Statement of the Problem
For some time now philosophers have discussed the possibility of the existence of right and wrong. The issues of morality and ethical decision-making figure predominantly in studies on human conduct. Hence, various theories have been offered throughout the centuries in an attempt to answer the question, “Do morals exist?” The great German Idealist philosopher of the 19th century, Immanuel Kant gave considerable thought to this question.
Kant’s moral philosophy is based on his metaphysics1. Kant draws heavily on his observations and ideas about human nature to formulate his normative ethics. He makes explicit that the supreme moral principle itself must be discovered a priori, through a method of pure moral philosophy. Such must be inherent in and revealed through the operations of reason. This is contrary to empirical moral philosophy grounded in a posteriori principles inferred through observation or experience since they can tell us how people do act and cannot tell us how we ought to act2. Kant then favors moral principles that are the most fundamental, authoritative and normative rather than descriptive. According to Kant then moral commands are unconditional3. For him, we should not confuse conditional truths, such as what is prudentially good for certain individuals or species, with unconditional truths about fundamental moral requirements.
Kant’s notion of autonomy is one of the most central, distinctive, and influential aspects of his moral philosophy. Kant defines autonomy principally as:
“the property of the will by which it is a law to itself being independent of any property of the objects of volition since it both gives itself the moral law (it is self-legislating) and can constrain or motivate itself to follow the law (it is self-constraining or self-motivating)”.4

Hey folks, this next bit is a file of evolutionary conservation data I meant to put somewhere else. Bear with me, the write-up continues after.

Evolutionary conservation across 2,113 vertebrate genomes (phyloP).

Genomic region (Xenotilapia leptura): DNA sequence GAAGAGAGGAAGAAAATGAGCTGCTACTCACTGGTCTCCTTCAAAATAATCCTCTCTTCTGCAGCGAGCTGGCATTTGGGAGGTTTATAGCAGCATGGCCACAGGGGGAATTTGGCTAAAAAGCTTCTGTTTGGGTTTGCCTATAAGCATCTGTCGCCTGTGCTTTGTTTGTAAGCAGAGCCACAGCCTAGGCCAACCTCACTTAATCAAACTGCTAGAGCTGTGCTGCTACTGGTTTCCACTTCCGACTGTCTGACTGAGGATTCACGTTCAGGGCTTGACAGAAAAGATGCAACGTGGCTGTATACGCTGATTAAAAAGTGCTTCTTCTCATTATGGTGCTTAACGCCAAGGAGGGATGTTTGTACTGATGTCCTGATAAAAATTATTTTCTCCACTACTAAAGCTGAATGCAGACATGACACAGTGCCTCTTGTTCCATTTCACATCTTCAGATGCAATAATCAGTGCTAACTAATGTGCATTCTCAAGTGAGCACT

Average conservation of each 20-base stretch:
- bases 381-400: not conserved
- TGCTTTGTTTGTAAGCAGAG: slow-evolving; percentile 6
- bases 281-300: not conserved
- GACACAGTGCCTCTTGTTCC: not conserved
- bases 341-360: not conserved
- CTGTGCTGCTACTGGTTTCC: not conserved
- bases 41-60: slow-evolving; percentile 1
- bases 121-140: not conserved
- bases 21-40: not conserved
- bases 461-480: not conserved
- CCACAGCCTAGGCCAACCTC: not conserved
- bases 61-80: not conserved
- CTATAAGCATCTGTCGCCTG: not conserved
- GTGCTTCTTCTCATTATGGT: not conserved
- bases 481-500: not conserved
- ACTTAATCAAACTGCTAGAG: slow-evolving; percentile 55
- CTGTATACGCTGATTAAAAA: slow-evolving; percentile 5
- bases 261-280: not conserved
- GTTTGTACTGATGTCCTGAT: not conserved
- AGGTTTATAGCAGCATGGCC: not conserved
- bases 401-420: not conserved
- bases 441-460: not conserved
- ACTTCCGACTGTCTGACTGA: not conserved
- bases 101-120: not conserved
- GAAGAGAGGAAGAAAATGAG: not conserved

In this case then the source of the moral law is not in the agent’s feelings, natural impulses or inclinations, but in her pure, rational will or noumenal self, which Kant identifies as the proper self. This is contrary to heteronomous wills governed by nature through their instincts, impulses, and empirical desires.
Kant conceives of the human agent as having both noumenal and phenomenal aspect being members of both the intelligible world and the sensible world5. As members of the intellectual world we are free .As members of both intellectual and sensible world we are both free and determined.
Consequently, Kant believes that morality presents itself to human agents as a categorical imperative and our all specific moral duties are derived from it6. It is a categorical imperative because it commands and constrains us absolutely, with ultimate authority and without regard to our preferences or empirical features or circumstances. Contrary to this is the hypothetical imperative which can only express a command of reason, but only in relation to an end already set by the agent in form of objects of inclinations. Perhaps the two best known formulations of Kant’s categorical imperatives are: